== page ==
Translate the findings from your self-assessment above and communicate the big-picture ideas in an easy to consume, one-page executive summary. Your approach to engaging your leadership will depend on your role. If you are the CMO, then it’s about getting buy-in from your colleagues. If you’re a vice president or director, work with the CMO or another similar executive sponsor to gain access to the executive team. The sooner you engage your executives, the better.

#5 Build Your All-Star Support Team

Digital transformation can’t be done alone. It is a full-time job (on top of the full-time job you are already doing!). Select a second point person who will own the day-to-day initiatives while you serve as the visionary and decision-maker. Regardless of whether this person sits within your organization or is an outside hire, they must have an eye for the big picture and specialize in execution.

#6 Engage Other Business Units

With your second-in-command secured, determine what other business units you want to engage to provide you with both people and resources. Spend some time identifying the key players you need on your team to effect change, the people in the organization who are likely to be supportive, and those that are likely to be resistant.

Build on the business case you developed in step #4 to convince and assemble your team of all-star digital transformation leaders. Remember, teamwork makes the dream work.

#7 Analyze Your Martech Stack

The “digital” in digital transformation may mislead some, but it is important that marketers understand the role technology plays in transformation. It’s not about using technology to replicate the same processes, but using it to do things differently to support the customer experience. This starts with knowing what tools you already have on hand, what gaps might exist, and identifying additional or replacement tools as needed.

Your analysis should answer questions like:

  • What technologies do we have in place?

  • How are these technologies connected (or disconnected)?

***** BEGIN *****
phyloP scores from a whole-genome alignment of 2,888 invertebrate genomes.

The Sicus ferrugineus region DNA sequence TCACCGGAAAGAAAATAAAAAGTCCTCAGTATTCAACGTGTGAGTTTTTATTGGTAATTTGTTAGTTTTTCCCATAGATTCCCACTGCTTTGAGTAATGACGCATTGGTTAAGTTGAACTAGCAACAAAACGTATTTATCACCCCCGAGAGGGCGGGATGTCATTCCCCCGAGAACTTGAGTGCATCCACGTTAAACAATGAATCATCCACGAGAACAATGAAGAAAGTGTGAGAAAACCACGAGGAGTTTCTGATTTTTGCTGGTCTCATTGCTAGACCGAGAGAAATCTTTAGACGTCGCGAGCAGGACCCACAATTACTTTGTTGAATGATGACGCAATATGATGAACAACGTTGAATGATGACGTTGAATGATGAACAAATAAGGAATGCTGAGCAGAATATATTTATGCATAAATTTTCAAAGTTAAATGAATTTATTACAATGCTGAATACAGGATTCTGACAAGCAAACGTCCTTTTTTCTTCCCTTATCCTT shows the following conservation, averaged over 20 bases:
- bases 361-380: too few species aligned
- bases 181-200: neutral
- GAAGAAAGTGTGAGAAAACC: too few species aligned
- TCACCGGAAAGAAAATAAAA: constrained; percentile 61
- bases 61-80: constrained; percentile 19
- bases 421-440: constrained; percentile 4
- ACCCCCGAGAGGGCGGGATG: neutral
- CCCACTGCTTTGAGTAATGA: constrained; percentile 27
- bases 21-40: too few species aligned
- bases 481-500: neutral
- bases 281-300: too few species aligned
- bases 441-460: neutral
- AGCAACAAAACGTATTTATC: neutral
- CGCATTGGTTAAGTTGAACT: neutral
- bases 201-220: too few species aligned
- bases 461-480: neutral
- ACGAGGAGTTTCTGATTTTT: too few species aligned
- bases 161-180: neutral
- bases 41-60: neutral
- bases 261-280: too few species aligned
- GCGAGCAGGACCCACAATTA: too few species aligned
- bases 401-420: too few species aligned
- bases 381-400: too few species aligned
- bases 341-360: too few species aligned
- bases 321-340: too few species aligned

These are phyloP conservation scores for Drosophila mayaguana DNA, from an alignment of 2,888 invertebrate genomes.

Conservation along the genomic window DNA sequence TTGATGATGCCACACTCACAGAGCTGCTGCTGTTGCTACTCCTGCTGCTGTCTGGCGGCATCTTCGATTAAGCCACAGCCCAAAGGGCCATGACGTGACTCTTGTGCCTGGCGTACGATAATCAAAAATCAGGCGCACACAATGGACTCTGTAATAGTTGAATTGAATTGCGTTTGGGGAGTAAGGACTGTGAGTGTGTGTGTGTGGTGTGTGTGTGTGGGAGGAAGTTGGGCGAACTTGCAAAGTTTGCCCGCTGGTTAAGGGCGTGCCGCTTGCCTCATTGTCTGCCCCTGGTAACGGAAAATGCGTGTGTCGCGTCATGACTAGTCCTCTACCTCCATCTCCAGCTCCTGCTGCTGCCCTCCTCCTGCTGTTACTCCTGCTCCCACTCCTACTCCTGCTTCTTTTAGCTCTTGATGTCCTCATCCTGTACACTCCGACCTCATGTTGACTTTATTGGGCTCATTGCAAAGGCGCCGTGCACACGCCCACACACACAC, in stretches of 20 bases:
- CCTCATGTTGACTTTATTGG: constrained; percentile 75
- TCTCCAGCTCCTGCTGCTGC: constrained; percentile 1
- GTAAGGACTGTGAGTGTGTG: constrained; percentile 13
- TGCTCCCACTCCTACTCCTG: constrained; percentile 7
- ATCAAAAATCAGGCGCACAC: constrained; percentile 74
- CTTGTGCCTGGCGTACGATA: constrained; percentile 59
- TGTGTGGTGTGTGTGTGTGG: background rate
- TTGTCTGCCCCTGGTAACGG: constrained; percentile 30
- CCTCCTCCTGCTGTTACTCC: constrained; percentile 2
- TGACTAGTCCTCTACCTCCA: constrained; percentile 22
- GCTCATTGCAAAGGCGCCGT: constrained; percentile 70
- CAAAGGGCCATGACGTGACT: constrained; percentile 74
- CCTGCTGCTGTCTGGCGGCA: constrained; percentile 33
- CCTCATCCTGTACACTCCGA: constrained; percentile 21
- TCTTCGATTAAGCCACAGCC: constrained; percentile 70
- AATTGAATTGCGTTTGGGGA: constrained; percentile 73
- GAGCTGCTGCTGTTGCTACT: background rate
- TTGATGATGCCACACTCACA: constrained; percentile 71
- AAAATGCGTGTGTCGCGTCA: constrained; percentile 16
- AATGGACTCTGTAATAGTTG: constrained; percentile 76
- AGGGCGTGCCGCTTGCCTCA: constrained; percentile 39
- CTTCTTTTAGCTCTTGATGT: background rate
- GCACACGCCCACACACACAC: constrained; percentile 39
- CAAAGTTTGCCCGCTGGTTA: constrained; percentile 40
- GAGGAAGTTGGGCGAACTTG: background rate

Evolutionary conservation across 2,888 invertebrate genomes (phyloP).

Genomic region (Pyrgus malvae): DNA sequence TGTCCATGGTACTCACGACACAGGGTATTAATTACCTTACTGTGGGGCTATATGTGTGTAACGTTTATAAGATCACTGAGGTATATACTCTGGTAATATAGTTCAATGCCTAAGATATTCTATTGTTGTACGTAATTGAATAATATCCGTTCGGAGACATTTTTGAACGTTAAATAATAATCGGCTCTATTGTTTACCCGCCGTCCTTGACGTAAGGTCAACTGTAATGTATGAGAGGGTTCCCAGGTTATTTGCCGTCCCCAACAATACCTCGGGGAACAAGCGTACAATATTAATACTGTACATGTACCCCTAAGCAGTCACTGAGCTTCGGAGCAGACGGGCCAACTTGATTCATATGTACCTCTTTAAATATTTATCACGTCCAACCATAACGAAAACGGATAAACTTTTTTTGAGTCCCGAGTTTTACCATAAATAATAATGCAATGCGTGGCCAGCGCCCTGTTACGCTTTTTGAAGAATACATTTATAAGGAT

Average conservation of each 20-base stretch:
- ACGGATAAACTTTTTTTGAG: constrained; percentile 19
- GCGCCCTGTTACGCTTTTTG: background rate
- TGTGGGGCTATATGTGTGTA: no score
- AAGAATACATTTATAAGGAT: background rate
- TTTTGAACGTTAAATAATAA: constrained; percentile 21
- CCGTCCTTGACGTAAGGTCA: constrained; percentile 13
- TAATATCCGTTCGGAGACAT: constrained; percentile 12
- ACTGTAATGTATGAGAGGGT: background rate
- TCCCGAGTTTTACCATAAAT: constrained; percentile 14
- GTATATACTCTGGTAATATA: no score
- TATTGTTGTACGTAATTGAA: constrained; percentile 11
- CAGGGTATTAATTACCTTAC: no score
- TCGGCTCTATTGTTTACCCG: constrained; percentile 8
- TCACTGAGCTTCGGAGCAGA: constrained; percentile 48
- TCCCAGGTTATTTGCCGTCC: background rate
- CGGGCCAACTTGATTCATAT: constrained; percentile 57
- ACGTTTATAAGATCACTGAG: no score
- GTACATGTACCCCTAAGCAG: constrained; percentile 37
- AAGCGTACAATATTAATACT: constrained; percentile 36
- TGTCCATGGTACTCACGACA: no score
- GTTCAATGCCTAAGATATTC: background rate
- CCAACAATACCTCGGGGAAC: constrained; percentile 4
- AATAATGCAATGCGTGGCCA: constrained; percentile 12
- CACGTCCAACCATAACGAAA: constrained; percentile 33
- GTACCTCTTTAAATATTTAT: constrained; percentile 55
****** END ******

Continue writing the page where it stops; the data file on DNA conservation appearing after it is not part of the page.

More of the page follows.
• What isn’t working for us?

  • What new tools do we need to introduce?

#Digitaltransformation is not about using #technology to replicate the same processes, but using it to do things differently to support the #customerexperience.Click To Tweet

#8 Build Your Data Management Systems and Processes

Data powers your systems to deliver the insights you need to make decisions and deliver better customer experiences. But understanding and capturing information about your customers can be a challenge. Having the right processes and systems in place is critical.

Outline what you know about your customers into a model that will help you determine the types of data you need to collect, the rules around the collection of this data, and the intelligence you need the data to support. Developing this model involves:

Create a data architecture that defines the attributes you attach to your customers and prospects.

Create a data governance structure to standardize how your team collects, transforms, and aligns customer data internally.

Design your systems with the end goal in mind to ensure they are set up to deliver tangible value.

#9 Create Your Strategic Blueprint

With your goals outlined, teams assembled, buy-in secured, and assessment and analysis complete, you’re equipped with all you need to develop a complete plan for implementing digital transformation.

Next, appoint a working group, develop a funding plan, design your customer stack, establish a proof of concept, and, finally, secure executive sign-off so you can build your growth engine and drive revenue growth. With these insights in-hand, you’ll have everything you need to package your findings into an executive report.

#10 Stay the Course

This may be the most important step of all. We know that leading change within an organization can be demanding. But those brave marketers who step up and lead the way will help their companies realize the true benefits of full customer-centricity.

Don’t give up. This process will take time, patience, and collaboration but when your customer is at the center, you’ll always be at the forefront of the competition.

If you are ready to lead the path towards digital transformation but are in need of some guidance to do, download our Change Agents Book and Playbook Boxed Set. This set of game-changing resources details the steps needed to move your organization toward transformation. If leading this effort alone feels daunting, our team can help


About the Author

Kiyana Neil

Kiyana is DemandLab's Marketing Manager. She brings seven years of experience to her role in supporting DemandLab's sales and marketing efforts, leading brand management and corporate communication efforts, and helping to ensure a seamless sales cycle and a better experience for the company's prospects and clients.